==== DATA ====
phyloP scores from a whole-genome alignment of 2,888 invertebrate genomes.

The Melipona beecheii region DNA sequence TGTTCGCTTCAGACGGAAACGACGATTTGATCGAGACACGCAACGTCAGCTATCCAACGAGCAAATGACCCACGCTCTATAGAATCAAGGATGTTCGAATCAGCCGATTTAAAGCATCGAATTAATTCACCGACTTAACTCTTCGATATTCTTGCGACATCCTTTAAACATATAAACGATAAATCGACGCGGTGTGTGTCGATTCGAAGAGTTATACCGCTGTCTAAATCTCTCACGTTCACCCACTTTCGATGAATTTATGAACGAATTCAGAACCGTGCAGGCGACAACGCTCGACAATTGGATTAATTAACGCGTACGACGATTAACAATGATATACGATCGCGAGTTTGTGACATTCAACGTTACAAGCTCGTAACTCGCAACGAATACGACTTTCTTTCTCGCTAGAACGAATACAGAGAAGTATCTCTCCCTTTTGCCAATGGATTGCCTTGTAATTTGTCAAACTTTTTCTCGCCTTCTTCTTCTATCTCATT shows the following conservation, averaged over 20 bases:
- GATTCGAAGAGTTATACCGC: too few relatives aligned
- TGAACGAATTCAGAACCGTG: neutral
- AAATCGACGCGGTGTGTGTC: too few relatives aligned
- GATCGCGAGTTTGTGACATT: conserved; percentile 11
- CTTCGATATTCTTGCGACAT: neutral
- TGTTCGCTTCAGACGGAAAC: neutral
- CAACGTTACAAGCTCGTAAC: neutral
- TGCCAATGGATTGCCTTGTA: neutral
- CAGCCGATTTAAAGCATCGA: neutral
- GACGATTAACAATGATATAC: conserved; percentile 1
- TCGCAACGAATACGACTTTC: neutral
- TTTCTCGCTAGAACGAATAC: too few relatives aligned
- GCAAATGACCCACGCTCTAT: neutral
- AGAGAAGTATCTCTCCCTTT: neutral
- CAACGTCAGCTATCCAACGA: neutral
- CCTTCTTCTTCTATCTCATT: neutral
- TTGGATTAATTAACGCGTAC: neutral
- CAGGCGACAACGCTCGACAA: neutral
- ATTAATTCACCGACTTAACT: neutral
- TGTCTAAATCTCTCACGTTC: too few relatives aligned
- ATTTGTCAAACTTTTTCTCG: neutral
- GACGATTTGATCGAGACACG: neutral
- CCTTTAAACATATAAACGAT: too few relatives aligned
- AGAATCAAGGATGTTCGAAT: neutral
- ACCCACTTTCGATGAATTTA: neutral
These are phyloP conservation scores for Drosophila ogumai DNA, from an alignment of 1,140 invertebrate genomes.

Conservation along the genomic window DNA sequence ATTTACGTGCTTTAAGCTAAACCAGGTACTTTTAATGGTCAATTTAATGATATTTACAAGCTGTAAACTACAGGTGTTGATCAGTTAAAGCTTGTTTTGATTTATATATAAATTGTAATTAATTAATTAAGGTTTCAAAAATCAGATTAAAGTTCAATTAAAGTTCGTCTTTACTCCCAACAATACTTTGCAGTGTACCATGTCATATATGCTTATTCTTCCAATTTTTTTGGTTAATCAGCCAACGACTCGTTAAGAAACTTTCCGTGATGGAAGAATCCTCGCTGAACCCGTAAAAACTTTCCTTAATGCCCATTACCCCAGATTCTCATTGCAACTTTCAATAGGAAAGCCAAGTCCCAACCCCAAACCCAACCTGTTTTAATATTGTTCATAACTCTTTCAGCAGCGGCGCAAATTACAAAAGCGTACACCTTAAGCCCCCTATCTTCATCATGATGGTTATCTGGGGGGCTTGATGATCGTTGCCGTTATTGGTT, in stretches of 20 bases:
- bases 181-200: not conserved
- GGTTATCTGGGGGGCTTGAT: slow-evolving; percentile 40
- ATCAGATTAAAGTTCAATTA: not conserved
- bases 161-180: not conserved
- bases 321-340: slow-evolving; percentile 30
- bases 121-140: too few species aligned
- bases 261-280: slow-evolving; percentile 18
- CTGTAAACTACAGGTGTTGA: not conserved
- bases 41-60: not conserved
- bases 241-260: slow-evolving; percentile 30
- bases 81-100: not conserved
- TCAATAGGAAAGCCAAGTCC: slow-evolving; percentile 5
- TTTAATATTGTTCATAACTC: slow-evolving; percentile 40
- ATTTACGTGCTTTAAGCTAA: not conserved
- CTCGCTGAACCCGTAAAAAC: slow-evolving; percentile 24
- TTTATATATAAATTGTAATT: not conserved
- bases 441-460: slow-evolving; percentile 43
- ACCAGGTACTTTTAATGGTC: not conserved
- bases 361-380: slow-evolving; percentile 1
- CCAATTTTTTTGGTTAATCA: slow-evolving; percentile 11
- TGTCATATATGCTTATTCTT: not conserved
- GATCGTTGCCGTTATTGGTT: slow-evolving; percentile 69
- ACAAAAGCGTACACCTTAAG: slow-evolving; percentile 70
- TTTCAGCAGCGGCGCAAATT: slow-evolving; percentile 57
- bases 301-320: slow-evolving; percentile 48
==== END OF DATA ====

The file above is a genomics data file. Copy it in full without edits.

phyloP scores from a whole-genome alignment of 2,888 invertebrate genomes.

The Melipona beecheii region DNA sequence TGTTCGCTTCAGACGGAAACGACGATTTGATCGAGACACGCAACGTCAGCTATCCAACGAGCAAATGACCCACGCTCTATAGAATCAAGGATGTTCGAATCAGCCGATTTAAAGCATCGAATTAATTCACCGACTTAACTCTTCGATATTCTTGCGACATCCTTTAAACATATAAACGATAAATCGACGCGGTGTGTGTCGATTCGAAGAGTTATACCGCTGTCTAAATCTCTCACGTTCACCCACTTTCGATGAATTTATGAACGAATTCAGAACCGTGCAGGCGACAACGCTCGACAATTGGATTAATTAACGCGTACGACGATTAACAATGATATACGATCGCGAGTTTGTGACATTCAACGTTACAAGCTCGTAACTCGCAACGAATACGACTTTCTTTCTCGCTAGAACGAATACAGAGAAGTATCTCTCCCTTTTGCCAATGGATTGCCTTGTAATTTGTCAAACTTTTTCTCGCCTTCTTCTTCTATCTCATT shows the following conservation, averaged over 20 bases:
- GATTCGAAGAGTTATACCGC: too few relatives aligned
- TGAACGAATTCAGAACCGTG: neutral
- AAATCGACGCGGTGTGTGTC: too few relatives aligned
- GATCGCGAGTTTGTGACATT: conserved; percentile 11
- CTTCGATATTCTTGCGACAT: neutral
- TGTTCGCTTCAGACGGAAAC: neutral
- CAACGTTACAAGCTCGTAAC: neutral
- TGCCAATGGATTGCCTTGTA: neutral
- CAGCCGATTTAAAGCATCGA: neutral
- GACGATTAACAATGATATAC: conserved; percentile 1
- TCGCAACGAATACGACTTTC: neutral
- TTTCTCGCTAGAACGAATAC: too few relatives aligned
- GCAAATGACCCACGCTCTAT: neutral
- AGAGAAGTATCTCTCCCTTT: neutral
- CAACGTCAGCTATCCAACGA: neutral
- CCTTCTTCTTCTATCTCATT: neutral
- TTGGATTAATTAACGCGTAC: neutral
- CAGGCGACAACGCTCGACAA: neutral
- ATTAATTCACCGACTTAACT: neutral
- TGTCTAAATCTCTCACGTTC: too few relatives aligned
- ATTTGTCAAACTTTTTCTCG: neutral
- GACGATTTGATCGAGACACG: neutral
- CCTTTAAACATATAAACGAT: too few relatives aligned
- AGAATCAAGGATGTTCGAAT: neutral
- ACCCACTTTCGATGAATTTA: neutral
These are phyloP conservation scores for Drosophila ogumai DNA, from an alignment of 1,140 invertebrate genomes.

Conservation along the genomic window DNA sequence ATTTACGTGCTTTAAGCTAAACCAGGTACTTTTAATGGTCAATTTAATGATATTTACAAGCTGTAAACTACAGGTGTTGATCAGTTAAAGCTTGTTTTGATTTATATATAAATTGTAATTAATTAATTAAGGTTTCAAAAATCAGATTAAAGTTCAATTAAAGTTCGTCTTTACTCCCAACAATACTTTGCAGTGTACCATGTCATATATGCTTATTCTTCCAATTTTTTTGGTTAATCAGCCAACGACTCGTTAAGAAACTTTCCGTGATGGAAGAATCCTCGCTGAACCCGTAAAAACTTTCCTTAATGCCCATTACCCCAGATTCTCATTGCAACTTTCAATAGGAAAGCCAAGTCCCAACCCCAAACCCAACCTGTTTTAATATTGTTCATAACTCTTTCAGCAGCGGCGCAAATTACAAAAGCGTACACCTTAAGCCCCCTATCTTCATCATGATGGTTATCTGGGGGGCTTGATGATCGTTGCCGTTATTGGTT, in stretches of 20 bases:
- bases 181-200: not conserved
- GGTTATCTGGGGGGCTTGAT: slow-evolving; percentile 40
- ATCAGATTAAAGTTCAATTA: not conserved
- bases 161-180: not conserved
- bases 321-340: slow-evolving; percentile 30
- bases 121-140: too few species aligned
- bases 261-280: slow-evolving; percentile 18
- CTGTAAACTACAGGTGTTGA: not conserved
- bases 41-60: not conserved
- bases 241-260: slow-evolving; percentile 30
- bases 81-100: not conserved
- TCAATAGGAAAGCCAAGTCC: slow-evolving; percentile 5
- TTTAATATTGTTCATAACTC: slow-evolving; percentile 40
- ATTTACGTGCTTTAAGCTAA: not conserved
- CTCGCTGAACCCGTAAAAAC: slow-evolving; percentile 24
- TTTATATATAAATTGTAATT: not conserved
- bases 441-460: slow-evolving; percentile 43
- ACCAGGTACTTTTAATGGTC: not conserved
- bases 361-380: slow-evolving; percentile 1
- CCAATTTTTTTGGTTAATCA: slow-evolving; percentile 11
- TGTCATATATGCTTATTCTT: not conserved
- GATCGTTGCCGTTATTGGTT: slow-evolving; percentile 69
- ACAAAAGCGTACACCTTAAG: slow-evolving; percentile 70
- TTTCAGCAGCGGCGCAAATT: slow-evolving; percentile 57
- bases 301-320: slow-evolving; percentile 48